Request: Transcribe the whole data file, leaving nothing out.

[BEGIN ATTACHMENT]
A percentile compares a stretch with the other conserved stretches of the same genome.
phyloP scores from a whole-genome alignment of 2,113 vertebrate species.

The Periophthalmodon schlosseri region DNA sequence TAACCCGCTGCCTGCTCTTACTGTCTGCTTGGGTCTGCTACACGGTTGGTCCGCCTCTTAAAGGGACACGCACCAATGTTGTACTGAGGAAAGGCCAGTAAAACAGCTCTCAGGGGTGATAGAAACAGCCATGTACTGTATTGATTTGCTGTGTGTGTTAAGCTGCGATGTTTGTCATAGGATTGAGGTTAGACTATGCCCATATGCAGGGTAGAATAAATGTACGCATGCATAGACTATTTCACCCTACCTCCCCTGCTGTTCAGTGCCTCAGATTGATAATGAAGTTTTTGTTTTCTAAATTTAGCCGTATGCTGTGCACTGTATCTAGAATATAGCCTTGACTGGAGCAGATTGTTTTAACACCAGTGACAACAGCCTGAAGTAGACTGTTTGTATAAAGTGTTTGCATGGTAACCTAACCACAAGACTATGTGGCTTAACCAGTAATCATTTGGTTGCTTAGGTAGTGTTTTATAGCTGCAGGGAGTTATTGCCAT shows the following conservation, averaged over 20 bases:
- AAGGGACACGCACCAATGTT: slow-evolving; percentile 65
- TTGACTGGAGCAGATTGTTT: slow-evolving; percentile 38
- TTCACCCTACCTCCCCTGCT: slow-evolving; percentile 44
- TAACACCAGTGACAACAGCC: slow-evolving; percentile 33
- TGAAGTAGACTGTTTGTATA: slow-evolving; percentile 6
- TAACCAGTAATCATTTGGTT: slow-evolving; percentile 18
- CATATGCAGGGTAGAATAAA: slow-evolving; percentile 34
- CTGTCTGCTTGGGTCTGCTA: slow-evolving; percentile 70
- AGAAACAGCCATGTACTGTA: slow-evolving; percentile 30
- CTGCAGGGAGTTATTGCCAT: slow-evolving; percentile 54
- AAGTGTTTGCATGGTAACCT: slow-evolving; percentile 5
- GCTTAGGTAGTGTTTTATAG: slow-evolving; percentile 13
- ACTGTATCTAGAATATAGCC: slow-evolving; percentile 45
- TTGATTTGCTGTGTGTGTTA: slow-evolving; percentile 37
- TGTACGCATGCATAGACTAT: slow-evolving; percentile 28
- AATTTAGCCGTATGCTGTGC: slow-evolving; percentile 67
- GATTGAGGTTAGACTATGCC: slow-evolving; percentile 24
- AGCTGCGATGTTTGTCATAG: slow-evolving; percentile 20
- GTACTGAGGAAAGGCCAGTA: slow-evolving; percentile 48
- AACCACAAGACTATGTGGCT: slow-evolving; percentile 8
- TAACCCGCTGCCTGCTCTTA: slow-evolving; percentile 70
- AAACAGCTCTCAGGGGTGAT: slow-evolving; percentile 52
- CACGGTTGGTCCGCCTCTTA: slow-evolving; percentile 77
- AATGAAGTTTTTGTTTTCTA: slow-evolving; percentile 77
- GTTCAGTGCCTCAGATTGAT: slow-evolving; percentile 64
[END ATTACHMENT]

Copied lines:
A percentile compares a stretch with the other conserved stretches of the same genome.
phyloP scores from a whole-genome alignment of 2,113 vertebrate species.

The Periophthalmodon schlosseri region DNA sequence TAACCCGCTGCCTGCTCTTACTGTCTGCTTGGGTCTGCTACACGGTTGGTCCGCCTCTTAAAGGGACACGCACCAATGTTGTACTGAGGAAAGGCCAGTAAAACAGCTCTCAGGGGTGATAGAAACAGCCATGTACTGTATTGATTTGCTGTGTGTGTTAAGCTGCGATGTTTGTCATAGGATTGAGGTTAGACTATGCCCATATGCAGGGTAGAATAAATGTACGCATGCATAGACTATTTCACCCTACCTCCCCTGCTGTTCAGTGCCTCAGATTGATAATGAAGTTTTTGTTTTCTAAATTTAGCCGTATGCTGTGCACTGTATCTAGAATATAGCCTTGACTGGAGCAGATTGTTTTAACACCAGTGACAACAGCCTGAAGTAGACTGTTTGTATAAAGTGTTTGCATGGTAACCTAACCACAAGACTATGTGGCTTAACCAGTAATCATTTGGTTGCTTAGGTAGTGTTTTATAGCTGCAGGGAGTTATTGCCAT shows the following conservation, averaged over 20 bases:
- AAGGGACACGCACCAATGTT: slow-evolving; percentile 65
- TTGACTGGAGCAGATTGTTT: slow-evolving; percentile 38
- TTCACCCTACCTCCCCTGCT: slow-evolving; percentile 44
- TAACACCAGTGACAACAGCC: slow-evolving; percentile 33
- TGAAGTAGACTGTTTGTATA: slow-evolving; percentile 6
- TAACCAGTAATCATTTGGTT: slow-evolving; percentile 18
- CATATGCAGGGTAGAATAAA: slow-evolving; percentile 34
- CTGTCTGCTTGGGTCTGCTA: slow-evolving; percentile 70
- AGAAACAGCCATGTACTGTA: slow-evolving; percentile 30
- CTGCAGGGAGTTATTGCCAT: slow-evolving; percentile 54
- AAGTGTTTGCATGGTAACCT: slow-evolving; percentile 5
- GCTTAGGTAGTGTTTTATAG: slow-evolving; percentile 13
- ACTGTATCTAGAATATAGCC: slow-evolving; percentile 45
- TTGATTTGCTGTGTGTGTTA: slow-evolving; percentile 37
- TGTACGCATGCATAGACTAT: slow-evolving; percentile 28
- AATTTAGCCGTATGCTGTGC: slow-evolving; percentile 67
- GATTGAGGTTAGACTATGCC: slow-evolving; percentile 24
- AGCTGCGATGTTTGTCATAG: slow-evolving; percentile 20
- GTACTGAGGAAAGGCCAGTA: slow-evolving; percentile 48
- AACCACAAGACTATGTGGCT: slow-evolving; percentile 8
- TAACCCGCTGCCTGCTCTTA: slow-evolving; percentile 70
- AAACAGCTCTCAGGGGTGAT: slow-evolving; percentile 52
- CACGGTTGGTCCGCCTCTTA: slow-evolving; percentile 77
- AATGAAGTTTTTGTTTTCTA: slow-evolving; percentile 77
- GTTCAGTGCCTCAGATTGAT: slow-evolving; percentile 64